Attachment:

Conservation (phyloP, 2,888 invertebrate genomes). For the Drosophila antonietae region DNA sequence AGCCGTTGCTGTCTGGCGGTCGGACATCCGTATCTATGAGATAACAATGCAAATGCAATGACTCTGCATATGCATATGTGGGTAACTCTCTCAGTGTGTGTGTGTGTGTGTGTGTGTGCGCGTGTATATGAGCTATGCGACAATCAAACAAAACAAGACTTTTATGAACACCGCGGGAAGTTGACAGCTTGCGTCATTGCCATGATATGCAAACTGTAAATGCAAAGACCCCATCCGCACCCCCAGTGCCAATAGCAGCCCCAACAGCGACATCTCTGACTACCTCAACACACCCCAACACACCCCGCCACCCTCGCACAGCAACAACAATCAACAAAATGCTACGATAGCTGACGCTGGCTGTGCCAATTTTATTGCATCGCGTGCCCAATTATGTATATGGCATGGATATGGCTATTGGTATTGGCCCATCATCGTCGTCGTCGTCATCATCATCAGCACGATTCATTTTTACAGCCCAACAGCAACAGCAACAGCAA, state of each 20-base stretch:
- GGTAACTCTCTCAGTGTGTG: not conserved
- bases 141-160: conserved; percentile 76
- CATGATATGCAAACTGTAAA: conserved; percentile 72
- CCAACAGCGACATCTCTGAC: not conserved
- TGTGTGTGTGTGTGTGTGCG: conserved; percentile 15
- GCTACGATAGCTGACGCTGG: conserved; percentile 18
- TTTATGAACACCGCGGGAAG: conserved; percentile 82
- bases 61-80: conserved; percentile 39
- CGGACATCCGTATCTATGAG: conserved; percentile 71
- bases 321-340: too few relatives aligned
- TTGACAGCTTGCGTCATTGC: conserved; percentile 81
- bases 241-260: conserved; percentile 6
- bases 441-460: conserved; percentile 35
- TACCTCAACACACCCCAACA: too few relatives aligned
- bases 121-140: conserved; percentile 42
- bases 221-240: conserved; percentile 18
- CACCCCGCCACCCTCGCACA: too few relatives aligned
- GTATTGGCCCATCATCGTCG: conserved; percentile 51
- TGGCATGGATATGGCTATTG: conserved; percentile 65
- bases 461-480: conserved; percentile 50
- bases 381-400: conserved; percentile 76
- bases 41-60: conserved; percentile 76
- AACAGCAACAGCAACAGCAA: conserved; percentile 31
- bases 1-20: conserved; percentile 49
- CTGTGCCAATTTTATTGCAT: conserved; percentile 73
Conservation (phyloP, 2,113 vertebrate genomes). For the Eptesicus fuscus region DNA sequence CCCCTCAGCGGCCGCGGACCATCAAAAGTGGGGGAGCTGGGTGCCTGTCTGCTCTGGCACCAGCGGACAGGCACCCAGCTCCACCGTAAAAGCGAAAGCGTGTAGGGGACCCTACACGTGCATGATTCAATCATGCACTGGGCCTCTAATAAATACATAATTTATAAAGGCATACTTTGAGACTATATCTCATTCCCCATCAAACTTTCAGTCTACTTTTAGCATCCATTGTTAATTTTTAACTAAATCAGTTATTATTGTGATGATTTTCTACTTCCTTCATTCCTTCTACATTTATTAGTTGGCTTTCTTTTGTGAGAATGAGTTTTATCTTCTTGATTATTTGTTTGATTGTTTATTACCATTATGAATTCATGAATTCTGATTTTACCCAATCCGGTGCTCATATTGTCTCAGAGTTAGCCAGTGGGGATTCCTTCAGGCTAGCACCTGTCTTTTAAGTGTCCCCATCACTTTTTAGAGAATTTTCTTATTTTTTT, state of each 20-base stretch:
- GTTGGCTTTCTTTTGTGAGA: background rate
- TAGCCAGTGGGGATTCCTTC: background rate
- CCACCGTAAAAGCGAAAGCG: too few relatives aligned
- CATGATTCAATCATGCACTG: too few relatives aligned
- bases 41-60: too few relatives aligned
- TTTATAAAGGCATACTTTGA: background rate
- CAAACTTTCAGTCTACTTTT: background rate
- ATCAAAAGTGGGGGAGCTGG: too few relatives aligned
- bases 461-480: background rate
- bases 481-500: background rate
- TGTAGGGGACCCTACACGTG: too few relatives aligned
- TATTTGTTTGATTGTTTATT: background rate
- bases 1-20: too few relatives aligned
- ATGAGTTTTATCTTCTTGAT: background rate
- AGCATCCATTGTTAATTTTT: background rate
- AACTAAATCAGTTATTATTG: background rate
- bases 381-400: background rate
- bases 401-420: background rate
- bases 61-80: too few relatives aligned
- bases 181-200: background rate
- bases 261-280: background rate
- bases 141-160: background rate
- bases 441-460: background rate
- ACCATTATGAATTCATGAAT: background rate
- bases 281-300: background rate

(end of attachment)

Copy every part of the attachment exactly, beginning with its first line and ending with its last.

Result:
Conservation (phyloP, 2,888 invertebrate genomes). For the Drosophila antonietae region DNA sequence AGCCGTTGCTGTCTGGCGGTCGGACATCCGTATCTATGAGATAACAATGCAAATGCAATGACTCTGCATATGCATATGTGGGTAACTCTCTCAGTGTGTGTGTGTGTGTGTGTGTGTGCGCGTGTATATGAGCTATGCGACAATCAAACAAAACAAGACTTTTATGAACACCGCGGGAAGTTGACAGCTTGCGTCATTGCCATGATATGCAAACTGTAAATGCAAAGACCCCATCCGCACCCCCAGTGCCAATAGCAGCCCCAACAGCGACATCTCTGACTACCTCAACACACCCCAACACACCCCGCCACCCTCGCACAGCAACAACAATCAACAAAATGCTACGATAGCTGACGCTGGCTGTGCCAATTTTATTGCATCGCGTGCCCAATTATGTATATGGCATGGATATGGCTATTGGTATTGGCCCATCATCGTCGTCGTCGTCATCATCATCAGCACGATTCATTTTTACAGCCCAACAGCAACAGCAACAGCAA, state of each 20-base stretch:
- GGTAACTCTCTCAGTGTGTG: not conserved
- bases 141-160: conserved; percentile 76
- CATGATATGCAAACTGTAAA: conserved; percentile 72
- CCAACAGCGACATCTCTGAC: not conserved
- TGTGTGTGTGTGTGTGTGCG: conserved; percentile 15
- GCTACGATAGCTGACGCTGG: conserved; percentile 18
- TTTATGAACACCGCGGGAAG: conserved; percentile 82
- bases 61-80: conserved; percentile 39
- CGGACATCCGTATCTATGAG: conserved; percentile 71
- bases 321-340: too few relatives aligned
- TTGACAGCTTGCGTCATTGC: conserved; percentile 81
- bases 241-260: conserved; percentile 6
- bases 441-460: conserved; percentile 35
- TACCTCAACACACCCCAACA: too few relatives aligned
- bases 121-140: conserved; percentile 42
- bases 221-240: conserved; percentile 18
- CACCCCGCCACCCTCGCACA: too few relatives aligned
- GTATTGGCCCATCATCGTCG: conserved; percentile 51
- TGGCATGGATATGGCTATTG: conserved; percentile 65
- bases 461-480: conserved; percentile 50
- bases 381-400: conserved; percentile 76
- bases 41-60: conserved; percentile 76
- AACAGCAACAGCAACAGCAA: conserved; percentile 31
- bases 1-20: conserved; percentile 49
- CTGTGCCAATTTTATTGCAT: conserved; percentile 73
Conservation (phyloP, 2,113 vertebrate genomes). For the Eptesicus fuscus region DNA sequence CCCCTCAGCGGCCGCGGACCATCAAAAGTGGGGGAGCTGGGTGCCTGTCTGCTCTGGCACCAGCGGACAGGCACCCAGCTCCACCGTAAAAGCGAAAGCGTGTAGGGGACCCTACACGTGCATGATTCAATCATGCACTGGGCCTCTAATAAATACATAATTTATAAAGGCATACTTTGAGACTATATCTCATTCCCCATCAAACTTTCAGTCTACTTTTAGCATCCATTGTTAATTTTTAACTAAATCAGTTATTATTGTGATGATTTTCTACTTCCTTCATTCCTTCTACATTTATTAGTTGGCTTTCTTTTGTGAGAATGAGTTTTATCTTCTTGATTATTTGTTTGATTGTTTATTACCATTATGAATTCATGAATTCTGATTTTACCCAATCCGGTGCTCATATTGTCTCAGAGTTAGCCAGTGGGGATTCCTTCAGGCTAGCACCTGTCTTTTAAGTGTCCCCATCACTTTTTAGAGAATTTTCTTATTTTTTT, state of each 20-base stretch:
- GTTGGCTTTCTTTTGTGAGA: background rate
- TAGCCAGTGGGGATTCCTTC: background rate
- CCACCGTAAAAGCGAAAGCG: too few relatives aligned
- CATGATTCAATCATGCACTG: too few relatives aligned
- bases 41-60: too few relatives aligned
- TTTATAAAGGCATACTTTGA: background rate
- CAAACTTTCAGTCTACTTTT: background rate
- ATCAAAAGTGGGGGAGCTGG: too few relatives aligned
- bases 461-480: background rate
- bases 481-500: background rate
- TGTAGGGGACCCTACACGTG: too few relatives aligned
- TATTTGTTTGATTGTTTATT: background rate
- bases 1-20: too few relatives aligned
- ATGAGTTTTATCTTCTTGAT: background rate
- AGCATCCATTGTTAATTTTT: background rate
- AACTAAATCAGTTATTATTG: background rate
- bases 381-400: background rate
- bases 401-420: background rate
- bases 61-80: too few relatives aligned
- bases 181-200: background rate
- bases 261-280: background rate
- bases 141-160: background rate
- bases 441-460: background rate
- ACCATTATGAATTCATGAAT: background rate
- bases 281-300: background rate